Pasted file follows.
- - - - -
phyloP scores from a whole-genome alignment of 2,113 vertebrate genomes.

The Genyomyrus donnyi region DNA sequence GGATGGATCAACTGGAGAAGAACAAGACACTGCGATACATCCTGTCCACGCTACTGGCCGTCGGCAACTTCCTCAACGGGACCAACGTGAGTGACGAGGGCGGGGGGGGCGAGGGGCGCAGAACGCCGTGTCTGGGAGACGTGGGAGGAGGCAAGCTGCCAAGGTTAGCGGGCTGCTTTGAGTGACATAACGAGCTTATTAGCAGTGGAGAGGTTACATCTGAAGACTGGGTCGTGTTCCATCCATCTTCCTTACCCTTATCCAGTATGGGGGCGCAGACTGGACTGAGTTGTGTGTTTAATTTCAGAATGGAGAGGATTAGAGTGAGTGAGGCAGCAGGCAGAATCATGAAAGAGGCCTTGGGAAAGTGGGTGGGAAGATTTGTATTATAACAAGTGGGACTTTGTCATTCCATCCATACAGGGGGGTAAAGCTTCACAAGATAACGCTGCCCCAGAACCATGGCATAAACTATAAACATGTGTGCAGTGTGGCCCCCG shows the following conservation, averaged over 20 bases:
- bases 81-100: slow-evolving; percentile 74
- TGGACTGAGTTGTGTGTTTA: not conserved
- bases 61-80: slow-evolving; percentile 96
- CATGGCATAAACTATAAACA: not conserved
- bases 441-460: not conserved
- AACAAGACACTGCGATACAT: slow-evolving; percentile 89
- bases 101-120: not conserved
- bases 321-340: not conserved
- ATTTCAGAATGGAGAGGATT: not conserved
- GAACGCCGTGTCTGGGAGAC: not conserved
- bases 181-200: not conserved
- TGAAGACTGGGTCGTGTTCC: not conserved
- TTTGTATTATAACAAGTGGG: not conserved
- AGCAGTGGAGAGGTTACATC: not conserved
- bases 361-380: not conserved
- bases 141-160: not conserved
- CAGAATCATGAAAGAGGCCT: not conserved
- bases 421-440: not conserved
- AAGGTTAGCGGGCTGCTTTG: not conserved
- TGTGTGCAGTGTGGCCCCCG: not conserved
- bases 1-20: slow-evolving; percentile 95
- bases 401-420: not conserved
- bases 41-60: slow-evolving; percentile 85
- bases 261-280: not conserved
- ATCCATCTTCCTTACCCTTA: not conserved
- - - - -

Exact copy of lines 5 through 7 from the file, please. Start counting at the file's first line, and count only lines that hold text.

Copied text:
- bases 61-80: slow-evolving; percentile 96
- CATGGCATAAACTATAAACA: not conserved
- bases 441-460: not conserved